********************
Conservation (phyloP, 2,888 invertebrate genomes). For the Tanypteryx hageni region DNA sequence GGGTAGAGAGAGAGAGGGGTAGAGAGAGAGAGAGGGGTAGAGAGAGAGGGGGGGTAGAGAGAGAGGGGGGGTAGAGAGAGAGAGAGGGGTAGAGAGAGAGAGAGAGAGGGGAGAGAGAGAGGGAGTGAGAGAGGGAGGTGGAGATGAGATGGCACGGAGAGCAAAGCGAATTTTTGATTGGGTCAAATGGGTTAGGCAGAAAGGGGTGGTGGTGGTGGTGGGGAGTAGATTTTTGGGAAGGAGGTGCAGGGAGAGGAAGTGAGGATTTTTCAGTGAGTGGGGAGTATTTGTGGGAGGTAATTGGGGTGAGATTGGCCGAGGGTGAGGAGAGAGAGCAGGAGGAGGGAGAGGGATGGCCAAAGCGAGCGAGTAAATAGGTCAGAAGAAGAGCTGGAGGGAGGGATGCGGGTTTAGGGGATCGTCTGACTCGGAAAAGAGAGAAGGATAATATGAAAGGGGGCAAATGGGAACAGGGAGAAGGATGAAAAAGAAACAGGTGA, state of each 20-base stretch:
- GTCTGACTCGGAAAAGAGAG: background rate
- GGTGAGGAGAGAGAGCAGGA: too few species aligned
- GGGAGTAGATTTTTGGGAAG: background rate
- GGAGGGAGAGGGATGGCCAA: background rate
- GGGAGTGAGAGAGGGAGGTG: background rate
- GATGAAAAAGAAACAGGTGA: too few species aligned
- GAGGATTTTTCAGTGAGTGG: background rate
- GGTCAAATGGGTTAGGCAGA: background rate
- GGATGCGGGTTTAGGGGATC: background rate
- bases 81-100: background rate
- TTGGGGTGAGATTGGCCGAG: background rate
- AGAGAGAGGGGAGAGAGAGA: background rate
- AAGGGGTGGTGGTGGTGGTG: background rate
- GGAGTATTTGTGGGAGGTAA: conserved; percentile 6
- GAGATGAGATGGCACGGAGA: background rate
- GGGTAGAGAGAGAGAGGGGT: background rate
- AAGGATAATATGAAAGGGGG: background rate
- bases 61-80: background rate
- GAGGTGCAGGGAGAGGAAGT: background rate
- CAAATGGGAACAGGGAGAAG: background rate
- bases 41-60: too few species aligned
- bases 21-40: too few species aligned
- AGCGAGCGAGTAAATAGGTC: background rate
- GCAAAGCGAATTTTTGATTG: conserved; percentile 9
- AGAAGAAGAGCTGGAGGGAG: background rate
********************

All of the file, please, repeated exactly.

Conservation (phyloP, 2,888 invertebrate genomes). For the Tanypteryx hageni region DNA sequence GGGTAGAGAGAGAGAGGGGTAGAGAGAGAGAGAGGGGTAGAGAGAGAGGGGGGGTAGAGAGAGAGGGGGGGTAGAGAGAGAGAGAGGGGTAGAGAGAGAGAGAGAGAGGGGAGAGAGAGAGGGAGTGAGAGAGGGAGGTGGAGATGAGATGGCACGGAGAGCAAAGCGAATTTTTGATTGGGTCAAATGGGTTAGGCAGAAAGGGGTGGTGGTGGTGGTGGGGAGTAGATTTTTGGGAAGGAGGTGCAGGGAGAGGAAGTGAGGATTTTTCAGTGAGTGGGGAGTATTTGTGGGAGGTAATTGGGGTGAGATTGGCCGAGGGTGAGGAGAGAGAGCAGGAGGAGGGAGAGGGATGGCCAAAGCGAGCGAGTAAATAGGTCAGAAGAAGAGCTGGAGGGAGGGATGCGGGTTTAGGGGATCGTCTGACTCGGAAAAGAGAGAAGGATAATATGAAAGGGGGCAAATGGGAACAGGGAGAAGGATGAAAAAGAAACAGGTGA, state of each 20-base stretch:
- GTCTGACTCGGAAAAGAGAG: background rate
- GGTGAGGAGAGAGAGCAGGA: too few species aligned
- GGGAGTAGATTTTTGGGAAG: background rate
- GGAGGGAGAGGGATGGCCAA: background rate
- GGGAGTGAGAGAGGGAGGTG: background rate
- GATGAAAAAGAAACAGGTGA: too few species aligned
- GAGGATTTTTCAGTGAGTGG: background rate
- GGTCAAATGGGTTAGGCAGA: background rate
- GGATGCGGGTTTAGGGGATC: background rate
- bases 81-100: background rate
- TTGGGGTGAGATTGGCCGAG: background rate
- AGAGAGAGGGGAGAGAGAGA: background rate
- AAGGGGTGGTGGTGGTGGTG: background rate
- GGAGTATTTGTGGGAGGTAA: conserved; percentile 6
- GAGATGAGATGGCACGGAGA: background rate
- GGGTAGAGAGAGAGAGGGGT: background rate
- AAGGATAATATGAAAGGGGG: background rate
- bases 61-80: background rate
- GAGGTGCAGGGAGAGGAAGT: background rate
- CAAATGGGAACAGGGAGAAG: background rate
- bases 41-60: too few species aligned
- bases 21-40: too few species aligned
- AGCGAGCGAGTAAATAGGTC: background rate
- GCAAAGCGAATTTTTGATTG: conserved; percentile 9
- AGAAGAAGAGCTGGAGGGAG: background rate